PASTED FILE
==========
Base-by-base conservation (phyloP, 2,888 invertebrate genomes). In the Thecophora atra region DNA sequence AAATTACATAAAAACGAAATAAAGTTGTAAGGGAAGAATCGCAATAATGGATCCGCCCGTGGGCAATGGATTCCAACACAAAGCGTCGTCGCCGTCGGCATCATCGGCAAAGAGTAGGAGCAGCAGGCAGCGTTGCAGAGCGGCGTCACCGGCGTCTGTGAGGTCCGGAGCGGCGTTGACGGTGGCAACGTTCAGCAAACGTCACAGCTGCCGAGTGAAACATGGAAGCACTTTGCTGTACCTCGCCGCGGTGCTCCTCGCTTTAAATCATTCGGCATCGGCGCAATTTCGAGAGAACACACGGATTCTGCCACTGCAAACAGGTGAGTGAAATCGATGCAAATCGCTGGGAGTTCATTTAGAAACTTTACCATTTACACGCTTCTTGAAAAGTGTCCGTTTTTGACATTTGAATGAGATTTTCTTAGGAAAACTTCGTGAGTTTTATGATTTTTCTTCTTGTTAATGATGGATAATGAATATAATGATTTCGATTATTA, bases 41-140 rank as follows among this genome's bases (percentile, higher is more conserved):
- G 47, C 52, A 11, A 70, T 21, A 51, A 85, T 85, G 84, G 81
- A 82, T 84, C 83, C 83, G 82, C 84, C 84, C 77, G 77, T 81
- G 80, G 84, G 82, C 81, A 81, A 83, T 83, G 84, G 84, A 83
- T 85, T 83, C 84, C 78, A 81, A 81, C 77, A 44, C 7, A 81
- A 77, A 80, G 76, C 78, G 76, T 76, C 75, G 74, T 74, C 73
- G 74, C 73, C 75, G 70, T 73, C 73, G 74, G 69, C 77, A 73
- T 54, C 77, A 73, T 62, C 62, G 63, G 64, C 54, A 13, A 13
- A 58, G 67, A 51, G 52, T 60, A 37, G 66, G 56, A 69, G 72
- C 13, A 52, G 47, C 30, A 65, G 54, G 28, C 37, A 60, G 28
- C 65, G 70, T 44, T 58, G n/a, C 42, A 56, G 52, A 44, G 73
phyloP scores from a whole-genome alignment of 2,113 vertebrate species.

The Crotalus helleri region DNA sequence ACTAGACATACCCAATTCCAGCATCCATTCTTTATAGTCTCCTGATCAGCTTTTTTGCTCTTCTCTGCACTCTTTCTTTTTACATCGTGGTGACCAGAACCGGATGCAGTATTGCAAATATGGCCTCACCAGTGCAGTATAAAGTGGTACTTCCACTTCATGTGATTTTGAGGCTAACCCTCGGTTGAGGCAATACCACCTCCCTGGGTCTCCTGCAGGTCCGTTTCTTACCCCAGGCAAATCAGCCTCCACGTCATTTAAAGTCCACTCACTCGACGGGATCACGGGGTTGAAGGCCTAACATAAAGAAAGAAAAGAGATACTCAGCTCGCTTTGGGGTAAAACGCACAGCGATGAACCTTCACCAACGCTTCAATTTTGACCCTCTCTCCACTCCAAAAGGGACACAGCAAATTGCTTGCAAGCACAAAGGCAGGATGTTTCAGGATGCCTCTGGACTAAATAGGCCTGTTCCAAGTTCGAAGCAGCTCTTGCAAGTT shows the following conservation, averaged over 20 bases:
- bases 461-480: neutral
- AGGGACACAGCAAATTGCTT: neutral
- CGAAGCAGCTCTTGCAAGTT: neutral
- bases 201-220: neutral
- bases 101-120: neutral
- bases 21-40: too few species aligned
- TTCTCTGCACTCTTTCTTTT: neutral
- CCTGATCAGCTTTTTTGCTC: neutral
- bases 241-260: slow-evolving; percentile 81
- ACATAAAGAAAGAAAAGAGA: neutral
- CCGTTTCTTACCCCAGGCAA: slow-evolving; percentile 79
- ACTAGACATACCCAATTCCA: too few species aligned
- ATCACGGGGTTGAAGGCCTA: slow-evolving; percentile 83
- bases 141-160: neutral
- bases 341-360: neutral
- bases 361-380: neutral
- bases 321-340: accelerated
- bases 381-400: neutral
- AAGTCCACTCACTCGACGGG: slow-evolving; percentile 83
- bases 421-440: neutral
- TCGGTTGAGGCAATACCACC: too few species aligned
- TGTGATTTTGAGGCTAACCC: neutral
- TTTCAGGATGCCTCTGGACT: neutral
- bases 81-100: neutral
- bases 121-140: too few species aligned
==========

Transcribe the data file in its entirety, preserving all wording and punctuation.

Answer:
Base-by-base conservation (phyloP, 2,888 invertebrate genomes). In the Thecophora atra region DNA sequence AAATTACATAAAAACGAAATAAAGTTGTAAGGGAAGAATCGCAATAATGGATCCGCCCGTGGGCAATGGATTCCAACACAAAGCGTCGTCGCCGTCGGCATCATCGGCAAAGAGTAGGAGCAGCAGGCAGCGTTGCAGAGCGGCGTCACCGGCGTCTGTGAGGTCCGGAGCGGCGTTGACGGTGGCAACGTTCAGCAAACGTCACAGCTGCCGAGTGAAACATGGAAGCACTTTGCTGTACCTCGCCGCGGTGCTCCTCGCTTTAAATCATTCGGCATCGGCGCAATTTCGAGAGAACACACGGATTCTGCCACTGCAAACAGGTGAGTGAAATCGATGCAAATCGCTGGGAGTTCATTTAGAAACTTTACCATTTACACGCTTCTTGAAAAGTGTCCGTTTTTGACATTTGAATGAGATTTTCTTAGGAAAACTTCGTGAGTTTTATGATTTTTCTTCTTGTTAATGATGGATAATGAATATAATGATTTCGATTATTA, bases 41-140 rank as follows among this genome's bases (percentile, higher is more conserved):
- G 47, C 52, A 11, A 70, T 21, A 51, A 85, T 85, G 84, G 81
- A 82, T 84, C 83, C 83, G 82, C 84, C 84, C 77, G 77, T 81
- G 80, G 84, G 82, C 81, A 81, A 83, T 83, G 84, G 84, A 83
- T 85, T 83, C 84, C 78, A 81, A 81, C 77, A 44, C 7, A 81
- A 77, A 80, G 76, C 78, G 76, T 76, C 75, G 74, T 74, C 73
- G 74, C 73, C 75, G 70, T 73, C 73, G 74, G 69, C 77, A 73
- T 54, C 77, A 73, T 62, C 62, G 63, G 64, C 54, A 13, A 13
- A 58, G 67, A 51, G 52, T 60, A 37, G 66, G 56, A 69, G 72
- C 13, A 52, G 47, C 30, A 65, G 54, G 28, C 37, A 60, G 28
- C 65, G 70, T 44, T 58, G n/a, C 42, A 56, G 52, A 44, G 73
phyloP scores from a whole-genome alignment of 2,113 vertebrate species.

The Crotalus helleri region DNA sequence ACTAGACATACCCAATTCCAGCATCCATTCTTTATAGTCTCCTGATCAGCTTTTTTGCTCTTCTCTGCACTCTTTCTTTTTACATCGTGGTGACCAGAACCGGATGCAGTATTGCAAATATGGCCTCACCAGTGCAGTATAAAGTGGTACTTCCACTTCATGTGATTTTGAGGCTAACCCTCGGTTGAGGCAATACCACCTCCCTGGGTCTCCTGCAGGTCCGTTTCTTACCCCAGGCAAATCAGCCTCCACGTCATTTAAAGTCCACTCACTCGACGGGATCACGGGGTTGAAGGCCTAACATAAAGAAAGAAAAGAGATACTCAGCTCGCTTTGGGGTAAAACGCACAGCGATGAACCTTCACCAACGCTTCAATTTTGACCCTCTCTCCACTCCAAAAGGGACACAGCAAATTGCTTGCAAGCACAAAGGCAGGATGTTTCAGGATGCCTCTGGACTAAATAGGCCTGTTCCAAGTTCGAAGCAGCTCTTGCAAGTT shows the following conservation, averaged over 20 bases:
- bases 461-480: neutral
- AGGGACACAGCAAATTGCTT: neutral
- CGAAGCAGCTCTTGCAAGTT: neutral
- bases 201-220: neutral
- bases 101-120: neutral
- bases 21-40: too few species aligned
- TTCTCTGCACTCTTTCTTTT: neutral
- CCTGATCAGCTTTTTTGCTC: neutral
- bases 241-260: slow-evolving; percentile 81
- ACATAAAGAAAGAAAAGAGA: neutral
- CCGTTTCTTACCCCAGGCAA: slow-evolving; percentile 79
- ACTAGACATACCCAATTCCA: too few species aligned
- ATCACGGGGTTGAAGGCCTA: slow-evolving; percentile 83
- bases 141-160: neutral
- bases 341-360: neutral
- bases 361-380: neutral
- bases 321-340: accelerated
- bases 381-400: neutral
- AAGTCCACTCACTCGACGGG: slow-evolving; percentile 83
- bases 421-440: neutral
- TCGGTTGAGGCAATACCACC: too few species aligned
- TGTGATTTTGAGGCTAACCC: neutral
- TTTCAGGATGCCTCTGGACT: neutral
- bases 81-100: neutral
- bases 121-140: too few species aligned